Small Act

A Small Act

by

Shannon Sutherland
Editor-in-Chief, African Kitchen Table

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The film I watched this week was called A Small Act.

It was about a poor boy, Chris Mburu, attending a primary school in Kenya.

He was sponsored by a Swedish Holocaust survivor named Hilde Back to go to secondary school, went on to Harvard Law School, and then to work at the United Nations.

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Hilde Back as a young lady

Today, Mr. Mburu works against crimes against humanity and genocide and I am proud to say that Mr. Mburu is a member of the Executive Board of Pencils For Africa.

There were two big concepts that made this story possible.

The first and probably most prominent of the two was the extreme importance of education.

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Chris Mburu as a human rights lawyer for the United Nations

The school Chris attended was in a poor village where most of the students’ families could afford to send them only to primary school.

At the end of primary school, a small group of smart, lucky students went on to take a standardized test. If they pass this test they are eligible for secondary school, most of the students are not able to move onto this level mainly because of a financial burden on the family.

There are a few ways for a poor student to get to secondary school.

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Students in the film, A Small Act, anxious about their exam results

One would be programs like the Hilde Back Educational Fund.

This scholarship program was started by Chris to help children who had been in a similar situation as himself and had not been allowed to advance not because they weren’t smart, but because they did not have the finances to continue.

He named the scholarship after his sponsor, Hilde Back. If a student scores above a certain amount of points on their certificate for primary education school exams, typically 380, they can receive a scholarship and be allowed to continue on in the world of education.

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Shannon (center) at Portfolio PFA Cookie Fundraiser on April 1, 2015

I am happy to say that Pencils for Africa’s fundraising program, Portfolio PFA, is a supporter of the Hilde Back Educational Fund. Here is the response from Hilde Back Educational Fund’s Executive Director, Sarah Wambui Njuru, on our Portfolio PFA Cookie Fundraiser on April 1, 2015:

This is very great work by the young PFA team…

And the cookies look very delicious!

Their noble initiative goes a long way in supporting our work.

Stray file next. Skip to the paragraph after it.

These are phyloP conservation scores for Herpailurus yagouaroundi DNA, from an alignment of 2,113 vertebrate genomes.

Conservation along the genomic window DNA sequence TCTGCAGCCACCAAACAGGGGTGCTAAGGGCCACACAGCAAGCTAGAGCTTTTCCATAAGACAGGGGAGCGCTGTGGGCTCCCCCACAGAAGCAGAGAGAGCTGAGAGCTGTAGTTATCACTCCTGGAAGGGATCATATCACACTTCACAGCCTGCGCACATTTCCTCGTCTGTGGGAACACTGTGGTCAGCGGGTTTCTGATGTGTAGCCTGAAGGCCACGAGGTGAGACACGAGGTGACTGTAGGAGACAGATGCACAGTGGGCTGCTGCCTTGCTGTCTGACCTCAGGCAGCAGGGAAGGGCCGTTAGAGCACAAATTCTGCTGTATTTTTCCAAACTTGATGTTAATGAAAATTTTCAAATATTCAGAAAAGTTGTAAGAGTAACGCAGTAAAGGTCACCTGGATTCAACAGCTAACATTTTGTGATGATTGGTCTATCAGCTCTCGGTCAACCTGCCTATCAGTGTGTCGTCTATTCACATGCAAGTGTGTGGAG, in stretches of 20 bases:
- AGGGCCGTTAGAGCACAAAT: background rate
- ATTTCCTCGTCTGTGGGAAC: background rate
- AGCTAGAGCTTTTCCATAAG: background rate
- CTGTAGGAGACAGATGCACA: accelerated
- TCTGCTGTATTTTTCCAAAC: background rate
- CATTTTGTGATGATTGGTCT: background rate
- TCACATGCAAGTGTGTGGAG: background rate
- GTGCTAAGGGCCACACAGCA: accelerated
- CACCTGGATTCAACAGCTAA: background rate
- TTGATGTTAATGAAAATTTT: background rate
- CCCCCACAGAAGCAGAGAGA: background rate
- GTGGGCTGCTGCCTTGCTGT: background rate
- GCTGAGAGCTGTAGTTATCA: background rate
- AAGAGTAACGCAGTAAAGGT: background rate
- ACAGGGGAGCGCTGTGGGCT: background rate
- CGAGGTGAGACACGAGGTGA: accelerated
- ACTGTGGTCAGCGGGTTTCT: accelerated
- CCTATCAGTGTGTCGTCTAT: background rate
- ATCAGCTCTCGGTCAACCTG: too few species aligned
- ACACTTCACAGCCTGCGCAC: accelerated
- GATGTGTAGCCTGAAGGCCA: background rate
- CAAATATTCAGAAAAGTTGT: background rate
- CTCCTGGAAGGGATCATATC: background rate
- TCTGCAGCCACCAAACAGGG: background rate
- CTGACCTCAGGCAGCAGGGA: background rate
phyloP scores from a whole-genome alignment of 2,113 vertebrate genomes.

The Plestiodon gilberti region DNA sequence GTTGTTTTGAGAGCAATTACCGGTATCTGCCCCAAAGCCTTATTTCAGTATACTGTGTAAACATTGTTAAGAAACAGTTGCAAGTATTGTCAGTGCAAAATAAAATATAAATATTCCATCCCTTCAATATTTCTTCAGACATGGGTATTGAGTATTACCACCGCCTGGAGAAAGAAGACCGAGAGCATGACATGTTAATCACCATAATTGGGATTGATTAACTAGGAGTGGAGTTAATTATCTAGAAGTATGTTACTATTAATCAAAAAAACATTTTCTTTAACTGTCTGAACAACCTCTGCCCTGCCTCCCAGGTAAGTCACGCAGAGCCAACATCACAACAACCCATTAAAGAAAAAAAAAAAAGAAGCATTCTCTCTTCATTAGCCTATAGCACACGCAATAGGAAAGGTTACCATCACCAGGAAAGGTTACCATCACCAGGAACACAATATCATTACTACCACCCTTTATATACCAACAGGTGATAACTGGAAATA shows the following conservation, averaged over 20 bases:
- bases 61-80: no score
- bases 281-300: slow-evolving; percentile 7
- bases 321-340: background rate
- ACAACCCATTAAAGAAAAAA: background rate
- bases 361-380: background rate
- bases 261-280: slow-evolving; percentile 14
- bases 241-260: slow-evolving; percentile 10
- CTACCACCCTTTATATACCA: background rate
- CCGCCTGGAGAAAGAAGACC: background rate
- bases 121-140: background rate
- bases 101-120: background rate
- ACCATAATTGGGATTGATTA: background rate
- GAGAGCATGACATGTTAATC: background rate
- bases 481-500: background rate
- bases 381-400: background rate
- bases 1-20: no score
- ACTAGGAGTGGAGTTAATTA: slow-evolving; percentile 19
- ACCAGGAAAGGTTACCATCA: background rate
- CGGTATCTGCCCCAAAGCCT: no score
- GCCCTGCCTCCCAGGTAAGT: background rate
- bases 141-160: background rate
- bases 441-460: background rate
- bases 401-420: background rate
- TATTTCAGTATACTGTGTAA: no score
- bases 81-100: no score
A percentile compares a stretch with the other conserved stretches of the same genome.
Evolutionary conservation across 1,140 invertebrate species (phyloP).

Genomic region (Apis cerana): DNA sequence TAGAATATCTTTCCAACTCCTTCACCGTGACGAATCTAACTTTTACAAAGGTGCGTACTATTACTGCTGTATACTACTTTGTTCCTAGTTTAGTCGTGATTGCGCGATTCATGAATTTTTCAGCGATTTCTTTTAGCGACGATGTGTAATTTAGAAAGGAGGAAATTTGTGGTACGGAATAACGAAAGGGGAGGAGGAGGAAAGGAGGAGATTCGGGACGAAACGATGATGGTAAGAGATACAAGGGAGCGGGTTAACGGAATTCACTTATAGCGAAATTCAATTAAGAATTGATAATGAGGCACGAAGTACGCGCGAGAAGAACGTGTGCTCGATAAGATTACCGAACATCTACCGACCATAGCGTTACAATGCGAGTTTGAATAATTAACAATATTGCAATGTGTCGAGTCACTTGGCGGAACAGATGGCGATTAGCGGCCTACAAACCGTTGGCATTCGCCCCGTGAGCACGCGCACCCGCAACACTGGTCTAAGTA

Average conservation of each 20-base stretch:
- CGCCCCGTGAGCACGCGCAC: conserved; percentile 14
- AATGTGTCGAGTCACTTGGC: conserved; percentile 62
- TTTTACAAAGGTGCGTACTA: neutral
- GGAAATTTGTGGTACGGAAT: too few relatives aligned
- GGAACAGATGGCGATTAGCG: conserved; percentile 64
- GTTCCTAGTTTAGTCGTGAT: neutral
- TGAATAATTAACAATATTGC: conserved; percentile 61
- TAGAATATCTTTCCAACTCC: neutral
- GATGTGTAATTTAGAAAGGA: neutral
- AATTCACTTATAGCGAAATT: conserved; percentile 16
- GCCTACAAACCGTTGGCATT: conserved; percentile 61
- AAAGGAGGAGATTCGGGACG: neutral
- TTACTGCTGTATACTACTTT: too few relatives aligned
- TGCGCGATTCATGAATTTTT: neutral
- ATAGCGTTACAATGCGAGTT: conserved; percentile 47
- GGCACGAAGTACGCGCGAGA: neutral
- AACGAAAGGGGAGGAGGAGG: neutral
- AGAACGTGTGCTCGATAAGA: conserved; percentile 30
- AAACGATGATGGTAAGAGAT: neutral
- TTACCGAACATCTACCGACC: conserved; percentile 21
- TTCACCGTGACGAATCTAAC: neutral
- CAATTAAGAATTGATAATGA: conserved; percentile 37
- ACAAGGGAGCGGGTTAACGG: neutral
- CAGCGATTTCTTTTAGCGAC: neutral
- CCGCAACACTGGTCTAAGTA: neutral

Best wishes to all,

Sarah Wambui Njuru,

Executive Director, Hilde Back Education Fund, Kenya

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Scholarship Recipients of Hilde Back Education Fund, Kenya

The other way to advance actually brings me to the next big concept of the movie:

Compassion and giving a helping hand to those who need it. Many organizations exist to help a person or family sponsor a student.

Generally, it does not take a significant amount of money to help a student become educated, help them out of poverty, and afford them an opportunity to work and live. Hilde Back, as one individual, anonymously sponsored Chris not even knowing who he was, his promise, or what he would do with the opportunity she provided.

Hilde wasn’t a particularly wealthy woman, she was an everyday person in the eyes of many, but she became a symbol of hope and wonder for the boy in a small Kenyan village.

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She changed his life and, by extension, the lives of hundreds of other students without even really knowing it. She did not meet Chris until after the Hilde Back foundation was up, running, educating students, and helping them and families out of poverty.

The film was amazing to me, because I noticed so much going on.

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I saw the children working hard at their schoolwork because they understood what a privilege and what a blessing knowledge is.

I know that when I was the age of those kids, I was far more ignorant and ungrateful for my school and teachers because I did not understand how lucky I am to live in a place where my parents can send me to school, I am in a safe environment at school, and that I have brilliant, smart men and women educating me.

Education is potential. It is opportunity, and the kids in that village in Kenya understood that.

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I notice the amazing compassion that Hilde possessed.

She, a holocaust survivor, knew what it was like to suffer and instead of becoming bitter and self-pitying, she learned from her past and used that knowledge and understanding to help others.

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Filmmaker Jennifer Arnold, Chris Mburu and Hilde Back

Hilde Back is an example to us all about how little it takes to make such an amazing difference.

Shannon